Product Review - NHT 2.5i Floorstanding Speakers - September, 1997

James D. Moretti


NHT 2.5i Speakers - Click for large image
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NHT 2.5i Floorstanding Speakers; Three-way design; One 1" aluminum dome tweeter, one 6 1/2" polypropylene mid-range driver, one 8" woofer; Crossover frequencies 100 Hz and 3.3 kHz; Vented box design; One 3" flared port on rear; Cloth grille; Frequency response 29 Hz - 25 kHz 3 dB; Sensitivity 86 dB/w/m; Nominal impedance 6 Ohms; Power handling 200 w-rms/ch; Bi-wirable; Size 38"H x 7"W x 15 1/2"D; Weight 46 pounds each; High gloss black: $1,300/pair; Also available in mahogany or sycamore: $1,350/pair; Now Hear This, 535 Getty Court, Benicia, California 94510; Phone 1-800-NHT-9993; Fax 707-747-1252; E-Mail

NHT means "Now Hear This", a clever name for a clever speaker manufacturer. Christopher Byrne and Ken Kantor formed the company only 10 years ago, and anyone interested in high end audio is familiar with their quality. The 2.5i is not a brand new speaker, and it was because it has such a nice reputation that we decided to get a pair and see just how good they are.

Our pair arrived in gloss black laminate, which is a welcome alternative to black vinyl. The most unique thing about their appearance is the 210 toe-in angle on the front. In other words, when the back of the enclosure is parallel with the wall, the front is toed in (see photo). This does several things. One is to reduce standing waves inside the enclosure, due to the front and rear being non-parallel surfaces. The other is to allow precise toe in, since all the user has to do is place them so the rear of the enclosure is parallel with the wall.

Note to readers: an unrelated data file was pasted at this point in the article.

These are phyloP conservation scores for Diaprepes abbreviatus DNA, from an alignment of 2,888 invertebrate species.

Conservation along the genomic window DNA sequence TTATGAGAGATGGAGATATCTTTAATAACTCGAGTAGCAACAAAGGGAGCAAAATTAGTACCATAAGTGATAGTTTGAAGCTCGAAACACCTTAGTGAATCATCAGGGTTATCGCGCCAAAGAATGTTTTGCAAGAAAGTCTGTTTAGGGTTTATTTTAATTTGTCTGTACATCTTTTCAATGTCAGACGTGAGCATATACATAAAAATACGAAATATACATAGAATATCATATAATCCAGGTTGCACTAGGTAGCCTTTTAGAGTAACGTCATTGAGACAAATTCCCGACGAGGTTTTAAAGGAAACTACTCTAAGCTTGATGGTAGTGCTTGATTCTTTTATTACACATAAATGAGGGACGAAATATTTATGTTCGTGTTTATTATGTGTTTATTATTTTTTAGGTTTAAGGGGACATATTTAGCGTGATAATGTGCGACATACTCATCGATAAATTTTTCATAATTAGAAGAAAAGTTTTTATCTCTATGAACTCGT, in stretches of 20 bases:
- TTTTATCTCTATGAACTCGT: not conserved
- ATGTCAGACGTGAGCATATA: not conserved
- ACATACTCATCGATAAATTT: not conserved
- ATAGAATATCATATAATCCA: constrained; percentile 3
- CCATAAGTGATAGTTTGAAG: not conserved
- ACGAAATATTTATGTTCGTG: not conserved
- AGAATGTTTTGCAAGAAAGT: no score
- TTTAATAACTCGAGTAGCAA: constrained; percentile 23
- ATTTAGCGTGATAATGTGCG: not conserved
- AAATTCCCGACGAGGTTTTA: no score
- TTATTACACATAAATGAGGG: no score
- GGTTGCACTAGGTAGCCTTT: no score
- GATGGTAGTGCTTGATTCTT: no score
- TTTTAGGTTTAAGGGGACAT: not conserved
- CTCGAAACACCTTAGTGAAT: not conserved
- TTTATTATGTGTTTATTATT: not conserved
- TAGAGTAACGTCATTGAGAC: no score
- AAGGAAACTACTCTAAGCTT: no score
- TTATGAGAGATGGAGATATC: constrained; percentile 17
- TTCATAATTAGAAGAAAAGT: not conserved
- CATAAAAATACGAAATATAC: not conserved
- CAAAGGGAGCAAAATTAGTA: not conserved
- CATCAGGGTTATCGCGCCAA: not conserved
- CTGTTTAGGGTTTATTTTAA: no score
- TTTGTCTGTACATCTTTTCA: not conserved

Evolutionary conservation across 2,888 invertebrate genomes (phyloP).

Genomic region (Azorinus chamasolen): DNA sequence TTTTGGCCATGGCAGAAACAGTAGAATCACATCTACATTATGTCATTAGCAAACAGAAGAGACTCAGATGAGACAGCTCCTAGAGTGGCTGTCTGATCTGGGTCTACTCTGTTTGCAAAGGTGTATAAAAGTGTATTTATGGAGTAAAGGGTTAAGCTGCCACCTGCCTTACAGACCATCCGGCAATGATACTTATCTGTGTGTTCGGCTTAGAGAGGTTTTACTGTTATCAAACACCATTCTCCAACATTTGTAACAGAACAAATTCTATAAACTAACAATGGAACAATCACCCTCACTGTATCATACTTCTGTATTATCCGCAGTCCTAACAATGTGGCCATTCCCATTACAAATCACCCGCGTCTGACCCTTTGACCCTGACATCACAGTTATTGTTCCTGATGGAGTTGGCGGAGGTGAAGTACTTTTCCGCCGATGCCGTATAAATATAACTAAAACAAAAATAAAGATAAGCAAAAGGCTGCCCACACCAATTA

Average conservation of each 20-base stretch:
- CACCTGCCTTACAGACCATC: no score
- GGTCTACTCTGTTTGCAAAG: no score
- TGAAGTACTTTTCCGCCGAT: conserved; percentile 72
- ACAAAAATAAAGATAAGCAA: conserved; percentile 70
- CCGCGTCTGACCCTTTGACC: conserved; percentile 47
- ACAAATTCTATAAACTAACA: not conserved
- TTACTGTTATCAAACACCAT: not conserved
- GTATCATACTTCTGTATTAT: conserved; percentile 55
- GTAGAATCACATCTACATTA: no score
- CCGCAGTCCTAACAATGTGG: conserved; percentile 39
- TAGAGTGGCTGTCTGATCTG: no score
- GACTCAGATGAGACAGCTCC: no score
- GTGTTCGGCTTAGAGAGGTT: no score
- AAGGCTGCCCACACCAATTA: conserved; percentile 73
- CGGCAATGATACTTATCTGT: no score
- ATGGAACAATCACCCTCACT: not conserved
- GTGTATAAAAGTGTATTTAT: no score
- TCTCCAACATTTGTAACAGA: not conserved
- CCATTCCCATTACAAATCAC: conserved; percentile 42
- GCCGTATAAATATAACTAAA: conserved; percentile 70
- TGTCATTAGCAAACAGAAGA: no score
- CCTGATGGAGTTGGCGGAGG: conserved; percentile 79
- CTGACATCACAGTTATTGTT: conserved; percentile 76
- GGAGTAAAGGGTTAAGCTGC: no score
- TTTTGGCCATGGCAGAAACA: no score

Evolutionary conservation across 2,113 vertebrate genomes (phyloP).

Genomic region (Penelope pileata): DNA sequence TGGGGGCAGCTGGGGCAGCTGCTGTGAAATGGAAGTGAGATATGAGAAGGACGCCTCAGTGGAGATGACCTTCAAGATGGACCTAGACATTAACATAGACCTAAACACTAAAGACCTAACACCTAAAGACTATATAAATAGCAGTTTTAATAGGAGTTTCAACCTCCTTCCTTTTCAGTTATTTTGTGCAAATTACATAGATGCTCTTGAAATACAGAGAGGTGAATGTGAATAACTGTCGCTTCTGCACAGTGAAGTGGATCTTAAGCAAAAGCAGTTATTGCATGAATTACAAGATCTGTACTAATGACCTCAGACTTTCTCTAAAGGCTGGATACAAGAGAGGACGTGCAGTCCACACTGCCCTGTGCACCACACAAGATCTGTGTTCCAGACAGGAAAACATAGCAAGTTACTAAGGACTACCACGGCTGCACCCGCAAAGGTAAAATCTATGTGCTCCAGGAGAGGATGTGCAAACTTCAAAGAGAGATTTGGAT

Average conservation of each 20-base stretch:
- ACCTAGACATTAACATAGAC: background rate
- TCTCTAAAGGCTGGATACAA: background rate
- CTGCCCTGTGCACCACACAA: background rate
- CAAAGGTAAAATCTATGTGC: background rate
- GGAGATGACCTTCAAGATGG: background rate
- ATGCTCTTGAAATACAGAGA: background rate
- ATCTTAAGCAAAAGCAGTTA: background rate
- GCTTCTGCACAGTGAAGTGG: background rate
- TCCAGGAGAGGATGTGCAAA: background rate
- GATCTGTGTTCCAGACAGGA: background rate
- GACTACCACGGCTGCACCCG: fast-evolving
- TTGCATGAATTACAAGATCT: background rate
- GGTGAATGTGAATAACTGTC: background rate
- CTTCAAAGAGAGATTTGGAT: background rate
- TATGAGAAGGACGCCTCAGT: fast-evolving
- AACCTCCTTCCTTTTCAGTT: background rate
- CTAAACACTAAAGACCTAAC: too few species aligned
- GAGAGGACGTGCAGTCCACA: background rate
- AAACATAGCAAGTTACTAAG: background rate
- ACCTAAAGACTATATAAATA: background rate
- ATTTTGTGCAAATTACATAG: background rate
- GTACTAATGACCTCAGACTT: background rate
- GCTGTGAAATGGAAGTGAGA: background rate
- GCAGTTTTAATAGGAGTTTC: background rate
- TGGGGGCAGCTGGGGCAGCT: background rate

The mid-range driver is at the top, followed by the tweeter below. There is a vertical bar just to one side of the tweeter to reduce diffraction. The woofer is mounted to fire sideways, and is separated from the tweeter and mid-range by an internal baffle. The woofer enclosure has a 3" diameter flared port on the rear. The speakers have two sets of metal five-way speaker binding posts for bi-wiring or bi-amping. The speakers are very slim, so they have feet that stick out 2 1/2" on each side. Spikes can be attached at the outer edge of the feet.